|Beautiful, retro cover|
The Flame Alphabet has one of the most impressive openings I’ve read in a new work of literary fiction for quite some time. Ben Marcus’s novel begins with a father and mother fleeing their home because their teenage daughter has become toxic to them.
Specifically it is the girl’s language which makes them both sick. And it’s not just her. In this dystopian nightmare, all adults are being made sick, and fatally so, by language, written and spoken. Children are mysteriously immune. It made me shudder.
As the pages crept by, however, I had my yes, but moment. Well, several. Toxic language? What were we getting here? Is this a genuinely interesting alternative future? Or middle aged angst about teenage slang, text speak and the verbiage of Fox News pundits? Of all the problems facing humankind today, toxic language sounds a bit too first world, a bit too hypothetical.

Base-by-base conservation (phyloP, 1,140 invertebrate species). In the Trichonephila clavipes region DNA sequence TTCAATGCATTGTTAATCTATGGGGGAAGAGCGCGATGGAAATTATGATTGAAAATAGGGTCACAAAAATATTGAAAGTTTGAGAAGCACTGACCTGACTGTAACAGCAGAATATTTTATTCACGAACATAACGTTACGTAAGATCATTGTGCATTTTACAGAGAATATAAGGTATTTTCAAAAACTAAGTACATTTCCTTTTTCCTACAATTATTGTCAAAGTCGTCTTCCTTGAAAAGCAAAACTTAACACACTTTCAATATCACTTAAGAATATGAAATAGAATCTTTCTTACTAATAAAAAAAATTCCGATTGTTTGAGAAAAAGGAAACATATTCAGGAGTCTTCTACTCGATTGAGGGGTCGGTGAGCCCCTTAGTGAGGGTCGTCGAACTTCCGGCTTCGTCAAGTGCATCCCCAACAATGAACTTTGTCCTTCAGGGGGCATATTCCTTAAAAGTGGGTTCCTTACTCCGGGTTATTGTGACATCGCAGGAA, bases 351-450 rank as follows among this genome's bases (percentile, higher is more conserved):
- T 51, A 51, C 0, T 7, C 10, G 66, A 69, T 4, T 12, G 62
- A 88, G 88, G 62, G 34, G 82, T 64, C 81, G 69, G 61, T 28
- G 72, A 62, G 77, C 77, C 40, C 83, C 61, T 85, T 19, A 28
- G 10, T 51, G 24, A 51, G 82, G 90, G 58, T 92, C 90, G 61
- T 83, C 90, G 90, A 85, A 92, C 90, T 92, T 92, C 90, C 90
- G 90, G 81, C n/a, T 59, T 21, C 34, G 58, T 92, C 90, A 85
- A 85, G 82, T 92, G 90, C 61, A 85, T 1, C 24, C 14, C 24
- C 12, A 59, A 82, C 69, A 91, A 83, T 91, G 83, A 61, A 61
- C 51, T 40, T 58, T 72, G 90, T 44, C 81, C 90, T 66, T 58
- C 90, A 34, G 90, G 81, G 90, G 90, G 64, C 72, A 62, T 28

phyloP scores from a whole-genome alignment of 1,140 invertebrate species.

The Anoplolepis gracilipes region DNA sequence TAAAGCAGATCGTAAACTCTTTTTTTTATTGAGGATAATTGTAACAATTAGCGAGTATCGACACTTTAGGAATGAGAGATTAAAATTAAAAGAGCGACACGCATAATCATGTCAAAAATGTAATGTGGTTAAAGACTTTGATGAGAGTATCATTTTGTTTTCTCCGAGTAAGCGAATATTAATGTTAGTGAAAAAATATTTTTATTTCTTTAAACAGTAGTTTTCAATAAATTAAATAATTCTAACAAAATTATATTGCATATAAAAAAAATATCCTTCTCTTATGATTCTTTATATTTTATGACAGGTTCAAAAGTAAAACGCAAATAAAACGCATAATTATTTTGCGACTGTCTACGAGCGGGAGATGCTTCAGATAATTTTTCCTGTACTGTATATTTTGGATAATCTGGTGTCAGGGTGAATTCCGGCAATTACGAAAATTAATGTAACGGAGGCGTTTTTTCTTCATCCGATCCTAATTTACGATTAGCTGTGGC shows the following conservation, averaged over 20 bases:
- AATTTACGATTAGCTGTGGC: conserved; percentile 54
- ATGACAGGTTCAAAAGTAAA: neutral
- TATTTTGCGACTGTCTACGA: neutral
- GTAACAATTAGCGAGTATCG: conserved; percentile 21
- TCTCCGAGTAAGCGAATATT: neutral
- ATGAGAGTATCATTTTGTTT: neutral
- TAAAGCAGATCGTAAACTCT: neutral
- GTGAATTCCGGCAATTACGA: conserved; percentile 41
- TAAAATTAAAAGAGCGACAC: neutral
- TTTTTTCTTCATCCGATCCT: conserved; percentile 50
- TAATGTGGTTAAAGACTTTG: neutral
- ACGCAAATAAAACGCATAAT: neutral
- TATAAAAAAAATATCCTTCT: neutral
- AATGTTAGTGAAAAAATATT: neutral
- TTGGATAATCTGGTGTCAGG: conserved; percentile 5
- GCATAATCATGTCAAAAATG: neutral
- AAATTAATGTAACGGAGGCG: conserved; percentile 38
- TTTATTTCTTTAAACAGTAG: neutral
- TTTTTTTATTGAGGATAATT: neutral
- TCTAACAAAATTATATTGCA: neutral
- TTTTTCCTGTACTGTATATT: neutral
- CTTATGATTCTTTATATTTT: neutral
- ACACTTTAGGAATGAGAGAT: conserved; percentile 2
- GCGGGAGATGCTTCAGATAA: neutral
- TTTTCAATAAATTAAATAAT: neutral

Who is Ben Marcus anyway? As the chair of creative writing at Columbia University he has become a champion of the experimental – and a critic of the novelist Jonathan Franzen for suggesting that literature should be fun and accessible.Marcus’ writing can be dense and occasionally difficult, but it is nevertheless interspersed with some genuinely inspired moments.
There are echoes of Orwell’s 1984. The narrator, Sam, is in the Winston Smith role, tormented by the figure of LeBov, a pseudo-scientist version of Orwell’s fascist O’Brien, eager to take advantage of the new reality. But while the elements are there for a challenging yet satisfying novel I found Marcus’s vision quickly became too deeply idiosyncratic and plain odd.I get it that this isn’t strictly sci-fi, more a thought experiment, but felt the book is undermined by the lack of anything resembling scientific fact, or, at times, coherent logic.
* This is an abridged version of my books column, in June 18 edition of The Big Issue